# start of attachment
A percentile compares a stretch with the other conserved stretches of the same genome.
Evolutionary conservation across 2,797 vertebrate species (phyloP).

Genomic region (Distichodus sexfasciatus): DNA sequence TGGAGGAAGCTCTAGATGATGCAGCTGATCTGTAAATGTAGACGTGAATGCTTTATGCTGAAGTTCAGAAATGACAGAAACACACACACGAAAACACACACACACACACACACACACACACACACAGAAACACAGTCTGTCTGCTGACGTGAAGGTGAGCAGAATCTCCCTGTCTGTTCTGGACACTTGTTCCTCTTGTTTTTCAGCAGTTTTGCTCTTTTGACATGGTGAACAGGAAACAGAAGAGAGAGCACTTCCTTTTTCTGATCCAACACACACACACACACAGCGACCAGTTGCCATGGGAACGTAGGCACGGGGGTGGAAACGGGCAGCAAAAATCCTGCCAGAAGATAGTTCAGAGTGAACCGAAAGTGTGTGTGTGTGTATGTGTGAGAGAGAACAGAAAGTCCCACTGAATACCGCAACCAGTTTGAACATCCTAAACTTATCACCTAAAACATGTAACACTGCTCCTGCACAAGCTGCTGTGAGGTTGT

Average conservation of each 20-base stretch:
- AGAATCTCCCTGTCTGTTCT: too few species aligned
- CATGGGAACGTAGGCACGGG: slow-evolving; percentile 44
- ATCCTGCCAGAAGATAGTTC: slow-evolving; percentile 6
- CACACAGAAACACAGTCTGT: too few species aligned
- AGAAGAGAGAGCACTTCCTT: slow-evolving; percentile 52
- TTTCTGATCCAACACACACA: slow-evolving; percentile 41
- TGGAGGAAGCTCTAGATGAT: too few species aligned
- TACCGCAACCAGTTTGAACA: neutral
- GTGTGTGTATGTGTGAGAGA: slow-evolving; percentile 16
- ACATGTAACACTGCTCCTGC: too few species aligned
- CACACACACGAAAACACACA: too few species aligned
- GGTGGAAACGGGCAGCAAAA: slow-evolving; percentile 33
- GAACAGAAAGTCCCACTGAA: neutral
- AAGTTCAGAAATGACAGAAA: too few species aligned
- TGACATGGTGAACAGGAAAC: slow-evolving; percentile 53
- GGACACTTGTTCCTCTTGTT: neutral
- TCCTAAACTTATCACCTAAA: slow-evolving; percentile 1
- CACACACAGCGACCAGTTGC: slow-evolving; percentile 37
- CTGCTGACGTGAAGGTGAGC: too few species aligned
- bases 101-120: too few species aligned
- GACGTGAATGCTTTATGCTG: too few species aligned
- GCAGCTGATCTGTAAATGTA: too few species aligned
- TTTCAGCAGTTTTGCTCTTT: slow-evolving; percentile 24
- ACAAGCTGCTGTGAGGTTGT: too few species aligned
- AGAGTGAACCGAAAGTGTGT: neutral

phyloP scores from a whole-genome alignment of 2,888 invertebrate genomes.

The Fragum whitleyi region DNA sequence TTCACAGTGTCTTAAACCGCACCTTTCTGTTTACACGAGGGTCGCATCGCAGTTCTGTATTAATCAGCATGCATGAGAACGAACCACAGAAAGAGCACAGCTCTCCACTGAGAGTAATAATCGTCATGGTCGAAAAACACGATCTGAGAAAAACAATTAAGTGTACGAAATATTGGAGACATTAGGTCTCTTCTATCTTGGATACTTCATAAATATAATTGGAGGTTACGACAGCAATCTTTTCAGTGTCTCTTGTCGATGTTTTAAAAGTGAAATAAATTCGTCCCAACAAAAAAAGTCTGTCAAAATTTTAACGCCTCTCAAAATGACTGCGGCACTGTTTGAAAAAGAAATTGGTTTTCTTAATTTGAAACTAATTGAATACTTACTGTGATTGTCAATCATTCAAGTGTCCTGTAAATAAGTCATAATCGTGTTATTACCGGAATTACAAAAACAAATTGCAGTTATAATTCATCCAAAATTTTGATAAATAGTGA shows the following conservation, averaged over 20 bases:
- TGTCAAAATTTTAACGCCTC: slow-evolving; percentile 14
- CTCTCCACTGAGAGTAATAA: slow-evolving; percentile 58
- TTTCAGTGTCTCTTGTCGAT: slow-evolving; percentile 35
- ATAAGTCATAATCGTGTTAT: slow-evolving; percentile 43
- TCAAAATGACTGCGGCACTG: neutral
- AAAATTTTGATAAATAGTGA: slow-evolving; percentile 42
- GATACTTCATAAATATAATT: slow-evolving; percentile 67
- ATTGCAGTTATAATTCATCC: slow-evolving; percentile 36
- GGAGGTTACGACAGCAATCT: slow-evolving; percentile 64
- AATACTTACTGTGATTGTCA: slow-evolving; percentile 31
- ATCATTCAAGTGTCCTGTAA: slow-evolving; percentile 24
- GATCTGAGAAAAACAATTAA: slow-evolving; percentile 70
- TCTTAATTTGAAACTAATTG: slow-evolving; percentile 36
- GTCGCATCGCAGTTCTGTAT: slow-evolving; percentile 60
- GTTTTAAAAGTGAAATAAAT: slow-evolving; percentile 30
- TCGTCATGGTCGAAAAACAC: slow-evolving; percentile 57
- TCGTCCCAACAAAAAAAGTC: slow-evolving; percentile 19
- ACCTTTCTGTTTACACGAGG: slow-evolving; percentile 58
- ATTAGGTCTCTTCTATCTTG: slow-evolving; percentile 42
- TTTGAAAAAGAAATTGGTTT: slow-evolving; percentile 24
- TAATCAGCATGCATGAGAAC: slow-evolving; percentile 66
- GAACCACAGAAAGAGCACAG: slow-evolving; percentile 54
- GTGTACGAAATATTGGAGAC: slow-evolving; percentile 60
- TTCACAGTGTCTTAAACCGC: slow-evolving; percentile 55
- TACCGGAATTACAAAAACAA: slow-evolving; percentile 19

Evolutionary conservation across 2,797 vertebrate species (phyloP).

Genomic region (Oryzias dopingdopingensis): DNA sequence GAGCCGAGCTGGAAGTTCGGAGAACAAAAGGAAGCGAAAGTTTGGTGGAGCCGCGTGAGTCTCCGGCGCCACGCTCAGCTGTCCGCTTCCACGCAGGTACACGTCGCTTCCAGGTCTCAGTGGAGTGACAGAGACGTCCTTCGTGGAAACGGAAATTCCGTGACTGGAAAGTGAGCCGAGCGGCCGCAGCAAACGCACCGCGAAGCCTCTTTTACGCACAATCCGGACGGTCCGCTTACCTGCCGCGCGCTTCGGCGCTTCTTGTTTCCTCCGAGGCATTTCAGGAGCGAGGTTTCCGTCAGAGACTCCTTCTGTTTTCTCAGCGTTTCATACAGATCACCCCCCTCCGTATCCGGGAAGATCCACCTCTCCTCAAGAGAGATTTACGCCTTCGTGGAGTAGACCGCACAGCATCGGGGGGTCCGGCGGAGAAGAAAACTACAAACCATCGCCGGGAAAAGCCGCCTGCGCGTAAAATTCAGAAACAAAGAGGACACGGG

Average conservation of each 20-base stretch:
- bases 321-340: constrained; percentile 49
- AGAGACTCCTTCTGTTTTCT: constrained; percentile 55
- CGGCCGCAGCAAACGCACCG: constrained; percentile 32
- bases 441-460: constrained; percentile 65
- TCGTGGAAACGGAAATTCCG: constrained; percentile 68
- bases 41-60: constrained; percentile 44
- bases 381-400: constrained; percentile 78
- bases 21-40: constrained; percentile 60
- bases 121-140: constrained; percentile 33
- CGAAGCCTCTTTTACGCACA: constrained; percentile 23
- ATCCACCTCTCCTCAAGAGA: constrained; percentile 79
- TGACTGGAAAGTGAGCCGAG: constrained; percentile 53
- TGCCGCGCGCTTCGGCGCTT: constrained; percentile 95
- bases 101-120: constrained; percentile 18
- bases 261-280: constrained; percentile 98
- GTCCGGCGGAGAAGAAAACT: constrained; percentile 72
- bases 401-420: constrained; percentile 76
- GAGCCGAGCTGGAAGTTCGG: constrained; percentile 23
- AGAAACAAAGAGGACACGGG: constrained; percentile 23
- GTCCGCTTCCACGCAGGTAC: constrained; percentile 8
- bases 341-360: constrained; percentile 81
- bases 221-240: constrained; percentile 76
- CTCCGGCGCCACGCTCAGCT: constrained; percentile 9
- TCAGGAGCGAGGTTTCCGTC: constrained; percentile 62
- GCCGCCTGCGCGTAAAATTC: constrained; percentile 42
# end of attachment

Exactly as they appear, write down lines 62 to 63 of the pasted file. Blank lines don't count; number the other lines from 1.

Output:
- CGGCCGCAGCAAACGCACCG: constrained; percentile 32
- bases 441-460: constrained; percentile 65